Sidepodcast - All for F1 and F1 for all

Super Aguri: A sign of things to come - Financial struggles aren't limited to the back of the grid

Published by Dan Brunell

The usual process of including guest posts on a blog is for the owner to ask some of their favourite writers to come up with a piece or two to be featured. As you well know, Sidepodcast likes to do things a different way. The Facebook Group has plenty of fascinating discussions going on, and we want to bring those to the main site. The idea is for you guys to write your opinions and entries over on the group, and then we pick the best ones for feature over here on Sidepodcast. Sort of self-selecting guest bloggers, if you will. If you want to get your name in bright lights, just join the group and get writing. We read everything and everyone will be considered.

The first blog entry comes courtesy of Dan Brunell, our guest blogger guinea pig, and focuses on the plight of Super Aguri and what it means for the future of F1.

As Mr C and Christine have so eloquently pointed out, Super Aguri is in serious trouble. If they last the year it will be an achievement. If they get someone to buy them it would be a miracle. However, is their slow demise a sign of things to come in F1?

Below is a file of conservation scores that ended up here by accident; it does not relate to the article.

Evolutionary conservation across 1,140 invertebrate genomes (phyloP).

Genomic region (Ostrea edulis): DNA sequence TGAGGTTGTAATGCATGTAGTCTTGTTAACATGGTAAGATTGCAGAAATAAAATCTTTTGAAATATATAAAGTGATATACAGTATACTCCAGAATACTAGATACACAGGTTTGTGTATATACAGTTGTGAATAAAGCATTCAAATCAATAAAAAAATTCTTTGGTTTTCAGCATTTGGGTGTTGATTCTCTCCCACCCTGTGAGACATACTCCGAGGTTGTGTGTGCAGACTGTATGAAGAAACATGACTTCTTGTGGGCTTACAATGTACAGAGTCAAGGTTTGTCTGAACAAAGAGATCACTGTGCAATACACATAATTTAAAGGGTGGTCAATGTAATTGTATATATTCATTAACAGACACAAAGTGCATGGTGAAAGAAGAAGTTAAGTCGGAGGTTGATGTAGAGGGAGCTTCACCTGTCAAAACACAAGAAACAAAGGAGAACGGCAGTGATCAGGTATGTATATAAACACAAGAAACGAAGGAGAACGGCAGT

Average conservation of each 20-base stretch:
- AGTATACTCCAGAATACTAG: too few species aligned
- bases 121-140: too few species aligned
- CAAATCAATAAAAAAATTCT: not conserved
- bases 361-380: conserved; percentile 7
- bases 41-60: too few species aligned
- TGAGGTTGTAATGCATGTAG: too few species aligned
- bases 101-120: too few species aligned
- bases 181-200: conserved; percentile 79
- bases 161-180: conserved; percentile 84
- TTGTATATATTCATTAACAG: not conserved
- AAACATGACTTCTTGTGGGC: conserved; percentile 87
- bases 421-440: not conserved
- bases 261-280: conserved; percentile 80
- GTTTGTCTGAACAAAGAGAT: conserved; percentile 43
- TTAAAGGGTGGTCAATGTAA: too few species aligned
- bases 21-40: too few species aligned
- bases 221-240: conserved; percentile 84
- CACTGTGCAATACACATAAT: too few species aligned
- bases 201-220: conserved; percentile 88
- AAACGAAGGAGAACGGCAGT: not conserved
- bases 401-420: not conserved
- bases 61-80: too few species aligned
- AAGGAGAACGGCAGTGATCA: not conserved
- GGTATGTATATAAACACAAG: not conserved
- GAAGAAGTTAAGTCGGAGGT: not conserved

It’s an understatement to say that F1 is an expensive sport. Advertising arrangements with some teams are in the tens of millions of pounds. Manufacturers themselves pour in hundreds of millions of pounds. The strong economy of the last few years have allowed many auto manufacturers and companies to spend their efforts in F1. However, as the economy goes from bull to bear and wallets get tightened; their hefty spending on F1 might be one of the first things to go from the ledger sheet.

We have already seen Toyota, Honda, and Renault question their financial commitment to F1. Many grands prix are having a hard time finding proper sponsorship to pay the amounts demanded by Formula One Management. Plus, F1's own corporate hospitality and advertising business is $3 million in the red for last year. Add to this the uncertainty of F1 beyond Bernie and Max and this adds up to some troubling waters ahead. The last time the sport looked this uncertain financially, there was a massive turnover and upheaval in the sport due to the loss of cigarette advertising. The loss of several of the manufacturers and primary sponsors could have a similar, even more pronounced, effect.

In my view, there is a lot that F1 can continue to offer for advertisers and people involved. For Pete's sake, their estimate world audience for F1 is 6 billion people! However, unless F1 lowers its costs across the board and lower their expectations from advertisers and manufacturers, the long-term finances of Formula One looks very bleak. After all, for all the riches and egos in F1… these people still have to live on a budget and within their means. If Bernie and the F1 conglomerate which he leads continues to ask high prices of everyone involved in F1, the teams, races, and ultimately advertisers will go on to more effective advertising vehicles that are less costly. If F1 starts hemorrhaging advertisers, manufacturers, and sponsors, then the sport is in major trouble.